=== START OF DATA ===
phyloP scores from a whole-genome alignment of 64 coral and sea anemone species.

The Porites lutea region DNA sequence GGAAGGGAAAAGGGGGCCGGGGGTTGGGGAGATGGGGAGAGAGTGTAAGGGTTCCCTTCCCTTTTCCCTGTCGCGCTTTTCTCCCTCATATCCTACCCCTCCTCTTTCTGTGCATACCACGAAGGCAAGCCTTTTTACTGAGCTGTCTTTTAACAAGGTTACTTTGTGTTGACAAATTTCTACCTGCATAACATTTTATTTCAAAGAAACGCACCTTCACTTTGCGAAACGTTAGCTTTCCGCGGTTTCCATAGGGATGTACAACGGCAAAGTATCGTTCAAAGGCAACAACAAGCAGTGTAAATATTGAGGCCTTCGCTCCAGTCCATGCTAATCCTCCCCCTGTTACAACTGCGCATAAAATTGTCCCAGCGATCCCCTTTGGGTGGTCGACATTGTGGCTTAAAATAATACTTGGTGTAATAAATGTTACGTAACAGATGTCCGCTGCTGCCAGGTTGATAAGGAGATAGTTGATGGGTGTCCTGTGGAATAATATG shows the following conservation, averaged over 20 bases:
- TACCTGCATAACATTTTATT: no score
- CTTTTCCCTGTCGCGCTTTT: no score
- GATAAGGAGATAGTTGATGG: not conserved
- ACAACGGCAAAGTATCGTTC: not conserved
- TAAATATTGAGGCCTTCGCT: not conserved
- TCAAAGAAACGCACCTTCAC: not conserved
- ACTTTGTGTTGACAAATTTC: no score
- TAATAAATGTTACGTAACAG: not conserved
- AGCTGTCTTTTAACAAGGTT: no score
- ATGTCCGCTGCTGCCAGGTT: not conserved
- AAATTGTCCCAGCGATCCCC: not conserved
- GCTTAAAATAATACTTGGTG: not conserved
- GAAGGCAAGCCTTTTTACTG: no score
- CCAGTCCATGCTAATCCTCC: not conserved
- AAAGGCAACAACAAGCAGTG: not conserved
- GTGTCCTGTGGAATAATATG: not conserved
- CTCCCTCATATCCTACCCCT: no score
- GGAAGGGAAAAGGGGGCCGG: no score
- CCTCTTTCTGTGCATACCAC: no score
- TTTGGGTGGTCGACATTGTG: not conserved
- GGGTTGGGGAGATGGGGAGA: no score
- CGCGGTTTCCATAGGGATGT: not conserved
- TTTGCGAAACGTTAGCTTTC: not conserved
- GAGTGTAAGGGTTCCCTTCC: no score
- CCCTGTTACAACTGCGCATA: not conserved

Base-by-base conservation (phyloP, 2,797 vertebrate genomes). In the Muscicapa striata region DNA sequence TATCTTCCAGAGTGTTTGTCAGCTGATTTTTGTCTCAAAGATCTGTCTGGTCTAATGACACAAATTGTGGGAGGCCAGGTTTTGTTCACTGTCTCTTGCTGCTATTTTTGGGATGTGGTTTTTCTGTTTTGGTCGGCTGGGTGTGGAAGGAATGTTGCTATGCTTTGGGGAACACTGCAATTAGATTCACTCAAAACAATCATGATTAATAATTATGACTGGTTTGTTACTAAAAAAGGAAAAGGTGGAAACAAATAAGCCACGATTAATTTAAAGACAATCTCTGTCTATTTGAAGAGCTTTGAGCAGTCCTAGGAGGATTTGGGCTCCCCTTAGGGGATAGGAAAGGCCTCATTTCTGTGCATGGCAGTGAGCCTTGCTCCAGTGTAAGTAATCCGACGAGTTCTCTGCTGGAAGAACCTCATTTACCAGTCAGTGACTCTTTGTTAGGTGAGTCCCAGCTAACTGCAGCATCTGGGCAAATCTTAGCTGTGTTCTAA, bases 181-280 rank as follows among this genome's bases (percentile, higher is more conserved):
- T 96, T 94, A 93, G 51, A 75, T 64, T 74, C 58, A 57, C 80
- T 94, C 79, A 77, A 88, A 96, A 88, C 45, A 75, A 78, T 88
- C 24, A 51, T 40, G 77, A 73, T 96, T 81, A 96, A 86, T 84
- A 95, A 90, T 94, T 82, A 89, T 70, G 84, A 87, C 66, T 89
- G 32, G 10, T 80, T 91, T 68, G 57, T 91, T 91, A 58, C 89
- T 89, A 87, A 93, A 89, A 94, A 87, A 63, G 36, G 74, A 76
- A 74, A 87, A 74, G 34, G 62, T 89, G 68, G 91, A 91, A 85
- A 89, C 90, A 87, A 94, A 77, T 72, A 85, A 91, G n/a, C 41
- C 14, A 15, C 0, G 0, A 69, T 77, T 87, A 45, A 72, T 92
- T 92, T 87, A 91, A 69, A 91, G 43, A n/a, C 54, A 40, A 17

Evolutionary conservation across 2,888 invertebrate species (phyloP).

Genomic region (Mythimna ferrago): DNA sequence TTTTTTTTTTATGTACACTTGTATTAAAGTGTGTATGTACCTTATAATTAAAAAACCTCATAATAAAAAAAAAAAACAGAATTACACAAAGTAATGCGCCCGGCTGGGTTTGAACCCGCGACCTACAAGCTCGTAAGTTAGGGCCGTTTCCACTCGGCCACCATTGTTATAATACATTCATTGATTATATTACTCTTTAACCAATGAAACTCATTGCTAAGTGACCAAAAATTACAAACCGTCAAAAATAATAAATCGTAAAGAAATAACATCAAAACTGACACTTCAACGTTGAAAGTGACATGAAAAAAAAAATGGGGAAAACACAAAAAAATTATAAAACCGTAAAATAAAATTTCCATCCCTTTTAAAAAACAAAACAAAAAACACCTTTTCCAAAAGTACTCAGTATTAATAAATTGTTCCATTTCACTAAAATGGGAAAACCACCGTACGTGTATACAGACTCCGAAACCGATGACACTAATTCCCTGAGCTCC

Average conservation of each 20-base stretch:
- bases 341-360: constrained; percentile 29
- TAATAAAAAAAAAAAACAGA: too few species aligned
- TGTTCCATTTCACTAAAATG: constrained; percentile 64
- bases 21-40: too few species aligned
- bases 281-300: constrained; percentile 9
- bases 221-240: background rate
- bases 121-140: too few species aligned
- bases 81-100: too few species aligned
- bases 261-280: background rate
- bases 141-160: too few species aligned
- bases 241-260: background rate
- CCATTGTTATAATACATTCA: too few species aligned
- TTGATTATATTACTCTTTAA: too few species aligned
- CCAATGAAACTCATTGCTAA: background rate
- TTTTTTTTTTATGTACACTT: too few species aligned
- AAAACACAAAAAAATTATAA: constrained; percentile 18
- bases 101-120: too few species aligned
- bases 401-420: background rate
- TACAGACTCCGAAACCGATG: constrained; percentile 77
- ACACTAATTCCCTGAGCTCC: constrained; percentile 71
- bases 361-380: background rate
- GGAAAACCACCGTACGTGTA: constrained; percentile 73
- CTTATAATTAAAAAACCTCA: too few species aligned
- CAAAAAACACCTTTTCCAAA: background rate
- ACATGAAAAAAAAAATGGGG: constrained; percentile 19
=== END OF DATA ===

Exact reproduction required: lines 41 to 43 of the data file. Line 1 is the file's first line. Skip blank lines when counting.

Average conservation of each 20-base stretch:
- bases 341-360: constrained; percentile 29
- TAATAAAAAAAAAAAACAGA: too few species aligned